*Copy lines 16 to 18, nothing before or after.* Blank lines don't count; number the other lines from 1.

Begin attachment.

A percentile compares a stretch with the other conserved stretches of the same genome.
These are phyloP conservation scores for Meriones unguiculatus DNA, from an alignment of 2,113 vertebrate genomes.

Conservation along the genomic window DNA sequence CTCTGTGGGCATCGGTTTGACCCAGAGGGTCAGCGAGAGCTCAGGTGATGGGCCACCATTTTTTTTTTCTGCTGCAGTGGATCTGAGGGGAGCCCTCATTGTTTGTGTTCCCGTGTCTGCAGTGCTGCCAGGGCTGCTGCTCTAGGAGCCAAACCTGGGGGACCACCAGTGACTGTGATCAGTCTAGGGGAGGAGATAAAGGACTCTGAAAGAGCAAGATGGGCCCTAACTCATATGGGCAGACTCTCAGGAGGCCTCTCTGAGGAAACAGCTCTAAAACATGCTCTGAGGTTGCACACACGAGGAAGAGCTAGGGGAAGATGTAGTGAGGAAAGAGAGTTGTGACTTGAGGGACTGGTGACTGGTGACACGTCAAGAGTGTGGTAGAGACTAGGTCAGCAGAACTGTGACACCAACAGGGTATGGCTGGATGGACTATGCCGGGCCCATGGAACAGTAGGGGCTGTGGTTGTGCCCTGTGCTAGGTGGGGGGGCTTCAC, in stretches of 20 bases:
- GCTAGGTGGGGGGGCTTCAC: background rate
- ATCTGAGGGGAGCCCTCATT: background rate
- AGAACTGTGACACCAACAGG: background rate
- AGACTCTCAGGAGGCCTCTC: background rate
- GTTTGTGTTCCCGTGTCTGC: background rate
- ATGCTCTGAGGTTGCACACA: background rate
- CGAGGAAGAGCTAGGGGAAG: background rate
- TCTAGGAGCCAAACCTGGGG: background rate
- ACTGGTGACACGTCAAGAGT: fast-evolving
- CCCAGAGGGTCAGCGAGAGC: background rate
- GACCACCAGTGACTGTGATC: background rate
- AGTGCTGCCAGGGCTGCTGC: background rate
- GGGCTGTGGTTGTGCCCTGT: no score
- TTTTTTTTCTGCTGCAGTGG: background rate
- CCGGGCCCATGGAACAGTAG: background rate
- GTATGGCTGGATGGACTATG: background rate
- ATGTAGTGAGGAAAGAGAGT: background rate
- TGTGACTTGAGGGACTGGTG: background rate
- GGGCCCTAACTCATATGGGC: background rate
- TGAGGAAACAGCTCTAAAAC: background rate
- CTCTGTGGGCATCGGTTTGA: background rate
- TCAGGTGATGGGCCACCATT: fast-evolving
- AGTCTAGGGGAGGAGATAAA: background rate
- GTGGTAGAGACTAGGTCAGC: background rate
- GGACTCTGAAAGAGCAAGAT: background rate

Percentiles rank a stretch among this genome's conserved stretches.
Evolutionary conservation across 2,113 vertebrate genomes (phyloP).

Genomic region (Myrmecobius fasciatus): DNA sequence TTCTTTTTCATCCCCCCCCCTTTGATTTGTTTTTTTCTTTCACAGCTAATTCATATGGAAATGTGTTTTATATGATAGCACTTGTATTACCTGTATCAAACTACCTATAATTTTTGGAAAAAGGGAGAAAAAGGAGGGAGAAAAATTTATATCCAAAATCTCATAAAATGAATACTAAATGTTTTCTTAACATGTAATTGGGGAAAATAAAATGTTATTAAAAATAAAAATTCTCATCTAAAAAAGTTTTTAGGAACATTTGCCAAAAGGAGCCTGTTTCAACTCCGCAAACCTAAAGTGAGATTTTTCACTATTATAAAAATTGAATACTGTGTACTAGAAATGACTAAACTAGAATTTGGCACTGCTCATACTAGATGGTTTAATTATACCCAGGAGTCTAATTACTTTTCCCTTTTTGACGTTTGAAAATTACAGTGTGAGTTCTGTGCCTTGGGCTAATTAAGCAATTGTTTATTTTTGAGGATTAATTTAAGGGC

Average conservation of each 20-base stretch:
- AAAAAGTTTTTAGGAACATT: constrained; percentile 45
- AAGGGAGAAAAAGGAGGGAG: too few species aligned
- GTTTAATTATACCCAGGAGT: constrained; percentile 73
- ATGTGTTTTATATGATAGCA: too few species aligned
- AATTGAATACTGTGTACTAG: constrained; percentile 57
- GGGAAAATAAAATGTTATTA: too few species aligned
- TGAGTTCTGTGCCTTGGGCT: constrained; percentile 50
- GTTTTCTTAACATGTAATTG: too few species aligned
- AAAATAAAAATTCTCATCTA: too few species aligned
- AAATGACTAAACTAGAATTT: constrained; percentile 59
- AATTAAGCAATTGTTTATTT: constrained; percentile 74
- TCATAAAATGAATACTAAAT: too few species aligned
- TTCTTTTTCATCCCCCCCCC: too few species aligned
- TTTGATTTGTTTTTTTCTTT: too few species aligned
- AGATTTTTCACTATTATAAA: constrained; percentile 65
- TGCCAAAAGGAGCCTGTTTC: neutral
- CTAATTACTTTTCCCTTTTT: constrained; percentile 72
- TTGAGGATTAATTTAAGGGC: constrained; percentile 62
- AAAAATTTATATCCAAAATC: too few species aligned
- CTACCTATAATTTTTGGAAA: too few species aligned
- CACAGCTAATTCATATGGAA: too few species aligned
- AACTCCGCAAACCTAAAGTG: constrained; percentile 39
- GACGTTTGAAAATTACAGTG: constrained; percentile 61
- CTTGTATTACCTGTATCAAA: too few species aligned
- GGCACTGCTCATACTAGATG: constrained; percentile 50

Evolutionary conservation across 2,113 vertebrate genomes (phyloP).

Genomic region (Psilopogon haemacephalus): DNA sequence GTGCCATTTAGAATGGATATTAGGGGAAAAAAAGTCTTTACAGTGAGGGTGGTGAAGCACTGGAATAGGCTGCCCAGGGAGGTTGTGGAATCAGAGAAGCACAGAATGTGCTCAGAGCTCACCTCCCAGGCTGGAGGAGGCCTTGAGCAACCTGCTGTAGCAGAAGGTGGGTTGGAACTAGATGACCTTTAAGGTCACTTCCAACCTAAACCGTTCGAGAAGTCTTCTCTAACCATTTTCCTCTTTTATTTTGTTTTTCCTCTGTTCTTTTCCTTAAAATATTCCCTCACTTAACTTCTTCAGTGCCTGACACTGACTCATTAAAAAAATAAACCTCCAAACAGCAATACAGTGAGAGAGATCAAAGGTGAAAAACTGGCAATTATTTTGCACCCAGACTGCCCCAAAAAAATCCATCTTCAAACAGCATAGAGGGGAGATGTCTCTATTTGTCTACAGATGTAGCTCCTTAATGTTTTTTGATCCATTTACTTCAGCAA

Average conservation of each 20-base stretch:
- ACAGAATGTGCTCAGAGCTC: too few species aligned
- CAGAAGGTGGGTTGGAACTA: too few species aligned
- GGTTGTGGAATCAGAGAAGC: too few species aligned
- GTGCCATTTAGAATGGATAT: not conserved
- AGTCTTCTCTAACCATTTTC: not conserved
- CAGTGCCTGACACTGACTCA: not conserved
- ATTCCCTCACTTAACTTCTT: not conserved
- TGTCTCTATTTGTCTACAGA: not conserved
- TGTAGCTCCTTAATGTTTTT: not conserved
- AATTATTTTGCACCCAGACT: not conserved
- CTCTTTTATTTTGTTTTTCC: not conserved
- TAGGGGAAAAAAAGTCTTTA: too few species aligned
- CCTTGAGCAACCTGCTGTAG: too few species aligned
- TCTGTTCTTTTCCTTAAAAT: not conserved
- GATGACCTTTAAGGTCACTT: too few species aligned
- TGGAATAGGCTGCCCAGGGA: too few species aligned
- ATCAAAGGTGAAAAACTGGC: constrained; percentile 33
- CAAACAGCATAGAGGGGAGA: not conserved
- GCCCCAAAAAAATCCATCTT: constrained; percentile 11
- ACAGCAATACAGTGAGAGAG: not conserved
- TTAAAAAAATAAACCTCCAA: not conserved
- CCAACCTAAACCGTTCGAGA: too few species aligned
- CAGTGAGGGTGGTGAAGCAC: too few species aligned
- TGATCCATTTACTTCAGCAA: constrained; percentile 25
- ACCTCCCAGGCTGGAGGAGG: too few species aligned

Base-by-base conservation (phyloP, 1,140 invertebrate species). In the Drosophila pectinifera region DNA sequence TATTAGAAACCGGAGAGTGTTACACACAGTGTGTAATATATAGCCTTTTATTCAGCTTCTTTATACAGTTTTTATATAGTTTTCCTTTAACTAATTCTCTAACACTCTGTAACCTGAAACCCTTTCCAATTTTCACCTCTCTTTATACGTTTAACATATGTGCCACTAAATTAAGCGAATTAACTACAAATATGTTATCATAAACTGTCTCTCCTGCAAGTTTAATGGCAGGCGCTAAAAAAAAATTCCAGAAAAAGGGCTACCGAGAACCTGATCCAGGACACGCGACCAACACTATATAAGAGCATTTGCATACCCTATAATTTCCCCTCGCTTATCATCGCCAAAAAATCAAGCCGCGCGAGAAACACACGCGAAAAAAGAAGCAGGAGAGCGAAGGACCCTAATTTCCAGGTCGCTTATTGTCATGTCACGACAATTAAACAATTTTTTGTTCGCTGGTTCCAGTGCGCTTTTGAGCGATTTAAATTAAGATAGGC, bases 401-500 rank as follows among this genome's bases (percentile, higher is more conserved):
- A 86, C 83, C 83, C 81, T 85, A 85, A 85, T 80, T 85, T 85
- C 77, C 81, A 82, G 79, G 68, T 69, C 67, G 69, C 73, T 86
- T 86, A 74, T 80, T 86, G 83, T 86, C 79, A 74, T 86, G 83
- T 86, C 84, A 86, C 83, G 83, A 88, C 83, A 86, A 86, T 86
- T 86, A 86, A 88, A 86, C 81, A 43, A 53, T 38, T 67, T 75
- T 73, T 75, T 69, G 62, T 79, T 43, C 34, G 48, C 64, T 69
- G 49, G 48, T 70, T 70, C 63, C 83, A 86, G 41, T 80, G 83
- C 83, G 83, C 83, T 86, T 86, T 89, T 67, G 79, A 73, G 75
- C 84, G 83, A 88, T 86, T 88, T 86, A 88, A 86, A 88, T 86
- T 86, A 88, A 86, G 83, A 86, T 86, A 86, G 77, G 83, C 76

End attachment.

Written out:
- GGGCTGTGGTTGTGCCCTGT: no score
- TTTTTTTTCTGCTGCAGTGG: background rate
- CCGGGCCCATGGAACAGTAG: background rate